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There are many roads leading to the same place, and I wanted to take the time to document the path I took to the startup world. In a previous post, I described how I broke into tech, starting with an idea and working up the cojones to manifest it into the reality that is 420LIST. It has been a long, arduous journey, but after bouncing around from company to company, I have finally settled in at an amazing startup based in San Mateo, Redbeacon. Now that I am beginning to feel at home (that’s not to say that I don’t still have a lot to prove before I can feel officially accepted as part of the team), I think it is important to share the steps I took to get here, not only hopefully encourage anybody interested in giving it a shot, but also to show my appreciation for the companies that played a major part in getting me to where I am today.
It all started at Livefyre
If 420LIST peaked my interest, Livefyre gave me my first taste of the startup pie – I wasn’t ready to slice myself a piece, but I sure got a finger full of frosting. I have always strongly believe in working to learn, not to earn, and it was this mindset that drove me to apply for an unpaid internship at the San Francisco startup, despite the fact that it would cost me about $500/month to commute twice weekly from Sacramento to the gig. Startups give a lot of value to applicants with startup experience, so I knew getting my foot in the door was a necessary first step, and can’t thank @jkretch and @jennalanger for giving a rookie a shot at the big leagues (thanks, guys, you don’t know how much it meant to me; I wouldn’t be where I am today without y’all). Because of them, and working side-by-side with another passionate intern, @jmatthicks (who would soon be hired for a well-deserved full-time position), I was able to have a front-row seat to the incredibly innovative engineering team at Livefyre. Without this experience, I would have never been taken seriously at any of the companies that I would soon apply to.
Short stints at scrappy startups
After Livefyre literally outgrew the need for me by moving from KickLabs to their own office and hiring more talent, I was soon on the hunt for a new position. I sent out my resume to a few companies on Startuply – a great place to start for anyone interested in joining a startup – and was soon contacted by Blair Jeffris at FixYa. Blair is a great guy and offered me a contract position at the company to help deploy an experimental sales program. It wasn’t the most glamorous of positions, but I humbly accepted and knew that just by being in the environment, I would have the opportunity to learn and meet some really cool, really smart people. The position was short-lived, as the program didn’t gain traction quickly enough to sustain itself. After one month, two months short of the completion of the contract, I was told that, despite my personal success, the program was being cancelled and I’d have to go back to the drawing board.
I started sending out my resume and was soon contacted by Getzy Fellig, a recent Bay Area transplant from New York who moved here to take his startup to the next level. Words cannot describe the drive and persistence of Getzy, who moved his wife and three children to San Francisco to take advantage of the magic of the Bay. I was again offered a sales position in his company, Nadanu, with the task of contacting various non-profit organizations to educate them on Nadanu’s technology and their take on online donations for NPOs. We soon both realized, however, that I added more value to the company with the community management skills I learned at Livefyre (thanks again, guys) and during the previous year of running 420LIST. Getzy appreciated my ethical approach to SEO, and I quickly shifted gears and began making noise in the Twittersphere and blogosphere.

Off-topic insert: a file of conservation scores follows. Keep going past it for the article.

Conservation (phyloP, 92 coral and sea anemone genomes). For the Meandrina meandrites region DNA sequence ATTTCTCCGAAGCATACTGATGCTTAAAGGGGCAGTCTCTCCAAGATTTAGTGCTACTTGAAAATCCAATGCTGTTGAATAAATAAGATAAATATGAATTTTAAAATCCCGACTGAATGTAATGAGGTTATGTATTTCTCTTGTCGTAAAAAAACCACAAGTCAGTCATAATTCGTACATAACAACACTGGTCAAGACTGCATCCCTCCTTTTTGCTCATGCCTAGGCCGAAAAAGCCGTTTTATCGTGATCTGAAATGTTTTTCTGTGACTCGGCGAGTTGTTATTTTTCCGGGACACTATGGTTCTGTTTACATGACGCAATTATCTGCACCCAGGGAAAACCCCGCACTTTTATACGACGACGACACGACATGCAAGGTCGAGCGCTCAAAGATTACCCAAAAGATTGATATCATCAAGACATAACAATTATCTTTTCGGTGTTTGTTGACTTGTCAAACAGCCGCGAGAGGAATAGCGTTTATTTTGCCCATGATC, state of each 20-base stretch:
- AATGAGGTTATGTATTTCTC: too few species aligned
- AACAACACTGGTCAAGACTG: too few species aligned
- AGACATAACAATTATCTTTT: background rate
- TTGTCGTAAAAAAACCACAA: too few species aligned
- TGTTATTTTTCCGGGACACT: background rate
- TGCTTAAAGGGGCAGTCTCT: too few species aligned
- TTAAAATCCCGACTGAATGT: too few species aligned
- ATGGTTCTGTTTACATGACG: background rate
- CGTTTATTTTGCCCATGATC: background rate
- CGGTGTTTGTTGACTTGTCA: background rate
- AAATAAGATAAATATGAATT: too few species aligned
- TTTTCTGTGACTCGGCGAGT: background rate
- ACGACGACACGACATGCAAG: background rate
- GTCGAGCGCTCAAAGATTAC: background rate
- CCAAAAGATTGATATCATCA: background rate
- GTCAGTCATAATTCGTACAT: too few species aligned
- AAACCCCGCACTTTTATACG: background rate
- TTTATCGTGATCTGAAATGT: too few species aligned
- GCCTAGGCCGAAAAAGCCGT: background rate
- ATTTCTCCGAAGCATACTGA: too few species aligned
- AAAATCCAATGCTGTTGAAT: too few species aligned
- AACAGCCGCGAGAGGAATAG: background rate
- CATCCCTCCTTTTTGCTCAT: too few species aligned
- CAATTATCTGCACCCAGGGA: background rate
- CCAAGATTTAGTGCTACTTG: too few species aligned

As fate would have it, I would soon receive a phone call, one that I neither expected or was fully prepared for, from a recruiter that had received my resume from several weeks back. She invited me to interview with a company called Redbeacon in San Mateo and informed me that it was founded by 3 Xooglers (ex-Google employees) and recently funded with a considerable Series A round. I am always open to options, so I took the interview without any expectations. The interview was relatively short and to the point and would be followed by a more in-depth interview the next day that would include a couple-hour test-run on the phones with the two other Wizards. Suffice it to say I passed both tests and was offered the job on the spot. My excitement was bittersweet, as it would entail leaving Getzy hanging right when we started building a lot of momentum with the online community management of Nadanu. Although I felt horrible doing it, I contacted Getzy to make him aware of my new position and the offer I couldn’t refuse.
Home, sweet home
Now I may be jumping the gun just a bit, but I balance it out by working my ass off and being sure to not take the position for granted. I am all about paying my dues, and the coming months will serve as a test for me to prove that I belong at Redbeacon and will contribute a lot to their ambitious efforts to change the services industry. I am surrounded by literal geniuses with degrees (including Masters and PhD’s) from universities like Dartmouth, Princeton, Stanford and Harvard. Luckily they are one of the coolest groups of people I’ve ever worked with, and thanks to the upbeat attitude of my fellow Wizard @garrps, the office is bursting with an energy that makes me love coming to work everyday, a feeling I am not used to. I am in it for the long-haul and excited to be a part of something amazing.
It felt good to get all of this out, and I hope it encourages anyone on the fence to take a leap of faith into the simultaneously intimidating and welcoming world of startups.